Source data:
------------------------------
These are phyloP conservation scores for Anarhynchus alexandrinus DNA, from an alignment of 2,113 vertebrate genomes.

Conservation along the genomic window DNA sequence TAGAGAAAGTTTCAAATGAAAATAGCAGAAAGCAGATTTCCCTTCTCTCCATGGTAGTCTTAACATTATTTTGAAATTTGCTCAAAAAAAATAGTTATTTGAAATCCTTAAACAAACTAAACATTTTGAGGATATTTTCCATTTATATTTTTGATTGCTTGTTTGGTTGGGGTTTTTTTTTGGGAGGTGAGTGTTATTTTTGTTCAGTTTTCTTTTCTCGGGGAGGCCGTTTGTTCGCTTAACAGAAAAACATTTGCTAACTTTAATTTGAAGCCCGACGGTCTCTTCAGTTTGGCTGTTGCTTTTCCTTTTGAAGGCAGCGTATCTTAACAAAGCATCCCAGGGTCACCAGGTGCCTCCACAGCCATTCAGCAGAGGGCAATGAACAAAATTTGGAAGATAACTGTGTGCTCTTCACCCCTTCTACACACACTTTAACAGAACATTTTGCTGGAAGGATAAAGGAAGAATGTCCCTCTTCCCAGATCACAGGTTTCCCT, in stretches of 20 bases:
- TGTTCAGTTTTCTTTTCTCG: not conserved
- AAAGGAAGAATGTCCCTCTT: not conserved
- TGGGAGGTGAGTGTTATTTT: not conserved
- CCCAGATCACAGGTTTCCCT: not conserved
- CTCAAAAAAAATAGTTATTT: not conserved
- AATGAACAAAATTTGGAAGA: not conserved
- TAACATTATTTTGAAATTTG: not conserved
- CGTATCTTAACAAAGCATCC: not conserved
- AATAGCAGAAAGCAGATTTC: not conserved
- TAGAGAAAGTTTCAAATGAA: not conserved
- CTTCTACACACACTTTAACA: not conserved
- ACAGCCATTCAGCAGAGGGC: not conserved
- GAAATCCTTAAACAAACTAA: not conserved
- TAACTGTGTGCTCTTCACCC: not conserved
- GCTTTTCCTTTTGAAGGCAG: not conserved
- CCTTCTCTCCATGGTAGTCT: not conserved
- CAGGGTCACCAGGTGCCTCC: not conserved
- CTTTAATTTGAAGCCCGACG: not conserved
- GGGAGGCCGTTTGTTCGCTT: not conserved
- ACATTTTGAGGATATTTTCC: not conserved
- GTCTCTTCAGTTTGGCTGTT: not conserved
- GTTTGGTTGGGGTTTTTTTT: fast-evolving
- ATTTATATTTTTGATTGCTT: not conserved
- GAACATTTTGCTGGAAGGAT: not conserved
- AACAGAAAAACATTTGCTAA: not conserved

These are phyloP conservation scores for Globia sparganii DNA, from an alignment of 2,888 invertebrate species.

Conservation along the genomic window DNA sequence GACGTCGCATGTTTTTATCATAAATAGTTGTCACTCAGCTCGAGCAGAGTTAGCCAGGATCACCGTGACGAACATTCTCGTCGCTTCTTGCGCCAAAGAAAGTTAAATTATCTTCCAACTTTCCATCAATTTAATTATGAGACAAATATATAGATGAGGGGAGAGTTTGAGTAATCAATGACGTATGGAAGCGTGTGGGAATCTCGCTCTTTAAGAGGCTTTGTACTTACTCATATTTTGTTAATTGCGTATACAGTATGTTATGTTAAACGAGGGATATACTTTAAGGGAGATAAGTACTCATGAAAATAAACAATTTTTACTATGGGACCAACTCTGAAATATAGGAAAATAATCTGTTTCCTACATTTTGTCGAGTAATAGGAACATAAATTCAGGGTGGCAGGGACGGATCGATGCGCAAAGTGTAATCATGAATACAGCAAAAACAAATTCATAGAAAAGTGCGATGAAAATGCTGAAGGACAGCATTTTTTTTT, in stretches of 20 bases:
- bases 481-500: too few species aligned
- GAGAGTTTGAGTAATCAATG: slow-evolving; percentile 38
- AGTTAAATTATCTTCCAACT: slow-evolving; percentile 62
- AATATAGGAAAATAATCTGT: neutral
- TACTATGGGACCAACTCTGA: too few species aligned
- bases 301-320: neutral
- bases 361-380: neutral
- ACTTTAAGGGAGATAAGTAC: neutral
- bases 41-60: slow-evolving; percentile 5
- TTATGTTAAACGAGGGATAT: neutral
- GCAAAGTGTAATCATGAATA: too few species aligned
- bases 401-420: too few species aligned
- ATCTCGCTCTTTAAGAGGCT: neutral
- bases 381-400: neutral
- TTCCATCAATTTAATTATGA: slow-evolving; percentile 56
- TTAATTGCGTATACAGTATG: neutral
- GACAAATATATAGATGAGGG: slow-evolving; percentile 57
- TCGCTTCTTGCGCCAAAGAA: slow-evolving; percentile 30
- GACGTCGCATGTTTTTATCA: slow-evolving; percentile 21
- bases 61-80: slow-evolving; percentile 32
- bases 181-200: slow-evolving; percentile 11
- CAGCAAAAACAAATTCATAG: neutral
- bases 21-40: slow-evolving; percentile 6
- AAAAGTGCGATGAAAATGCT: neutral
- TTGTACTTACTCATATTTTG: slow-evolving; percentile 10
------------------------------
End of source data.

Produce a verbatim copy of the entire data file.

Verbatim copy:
These are phyloP conservation scores for Anarhynchus alexandrinus DNA, from an alignment of 2,113 vertebrate genomes.

Conservation along the genomic window DNA sequence TAGAGAAAGTTTCAAATGAAAATAGCAGAAAGCAGATTTCCCTTCTCTCCATGGTAGTCTTAACATTATTTTGAAATTTGCTCAAAAAAAATAGTTATTTGAAATCCTTAAACAAACTAAACATTTTGAGGATATTTTCCATTTATATTTTTGATTGCTTGTTTGGTTGGGGTTTTTTTTTGGGAGGTGAGTGTTATTTTTGTTCAGTTTTCTTTTCTCGGGGAGGCCGTTTGTTCGCTTAACAGAAAAACATTTGCTAACTTTAATTTGAAGCCCGACGGTCTCTTCAGTTTGGCTGTTGCTTTTCCTTTTGAAGGCAGCGTATCTTAACAAAGCATCCCAGGGTCACCAGGTGCCTCCACAGCCATTCAGCAGAGGGCAATGAACAAAATTTGGAAGATAACTGTGTGCTCTTCACCCCTTCTACACACACTTTAACAGAACATTTTGCTGGAAGGATAAAGGAAGAATGTCCCTCTTCCCAGATCACAGGTTTCCCT, in stretches of 20 bases:
- TGTTCAGTTTTCTTTTCTCG: not conserved
- AAAGGAAGAATGTCCCTCTT: not conserved
- TGGGAGGTGAGTGTTATTTT: not conserved
- CCCAGATCACAGGTTTCCCT: not conserved
- CTCAAAAAAAATAGTTATTT: not conserved
- AATGAACAAAATTTGGAAGA: not conserved
- TAACATTATTTTGAAATTTG: not conserved
- CGTATCTTAACAAAGCATCC: not conserved
- AATAGCAGAAAGCAGATTTC: not conserved
- TAGAGAAAGTTTCAAATGAA: not conserved
- CTTCTACACACACTTTAACA: not conserved
- ACAGCCATTCAGCAGAGGGC: not conserved
- GAAATCCTTAAACAAACTAA: not conserved
- TAACTGTGTGCTCTTCACCC: not conserved
- GCTTTTCCTTTTGAAGGCAG: not conserved
- CCTTCTCTCCATGGTAGTCT: not conserved
- CAGGGTCACCAGGTGCCTCC: not conserved
- CTTTAATTTGAAGCCCGACG: not conserved
- GGGAGGCCGTTTGTTCGCTT: not conserved
- ACATTTTGAGGATATTTTCC: not conserved
- GTCTCTTCAGTTTGGCTGTT: not conserved
- GTTTGGTTGGGGTTTTTTTT: fast-evolving
- ATTTATATTTTTGATTGCTT: not conserved
- GAACATTTTGCTGGAAGGAT: not conserved
- AACAGAAAAACATTTGCTAA: not conserved

These are phyloP conservation scores for Globia sparganii DNA, from an alignment of 2,888 invertebrate species.

Conservation along the genomic window DNA sequence GACGTCGCATGTTTTTATCATAAATAGTTGTCACTCAGCTCGAGCAGAGTTAGCCAGGATCACCGTGACGAACATTCTCGTCGCTTCTTGCGCCAAAGAAAGTTAAATTATCTTCCAACTTTCCATCAATTTAATTATGAGACAAATATATAGATGAGGGGAGAGTTTGAGTAATCAATGACGTATGGAAGCGTGTGGGAATCTCGCTCTTTAAGAGGCTTTGTACTTACTCATATTTTGTTAATTGCGTATACAGTATGTTATGTTAAACGAGGGATATACTTTAAGGGAGATAAGTACTCATGAAAATAAACAATTTTTACTATGGGACCAACTCTGAAATATAGGAAAATAATCTGTTTCCTACATTTTGTCGAGTAATAGGAACATAAATTCAGGGTGGCAGGGACGGATCGATGCGCAAAGTGTAATCATGAATACAGCAAAAACAAATTCATAGAAAAGTGCGATGAAAATGCTGAAGGACAGCATTTTTTTTT, in stretches of 20 bases:
- bases 481-500: too few species aligned
- GAGAGTTTGAGTAATCAATG: slow-evolving; percentile 38
- AGTTAAATTATCTTCCAACT: slow-evolving; percentile 62
- AATATAGGAAAATAATCTGT: neutral
- TACTATGGGACCAACTCTGA: too few species aligned
- bases 301-320: neutral
- bases 361-380: neutral
- ACTTTAAGGGAGATAAGTAC: neutral
- bases 41-60: slow-evolving; percentile 5
- TTATGTTAAACGAGGGATAT: neutral
- GCAAAGTGTAATCATGAATA: too few species aligned
- bases 401-420: too few species aligned
- ATCTCGCTCTTTAAGAGGCT: neutral
- bases 381-400: neutral
- TTCCATCAATTTAATTATGA: slow-evolving; percentile 56
- TTAATTGCGTATACAGTATG: neutral
- GACAAATATATAGATGAGGG: slow-evolving; percentile 57
- TCGCTTCTTGCGCCAAAGAA: slow-evolving; percentile 30
- GACGTCGCATGTTTTTATCA: slow-evolving; percentile 21
- bases 61-80: slow-evolving; percentile 32
- bases 181-200: slow-evolving; percentile 11
- CAGCAAAAACAAATTCATAG: neutral
- bases 21-40: slow-evolving; percentile 6
- AAAAGTGCGATGAAAATGCT: neutral
- TTGTACTTACTCATATTTTG: slow-evolving; percentile 10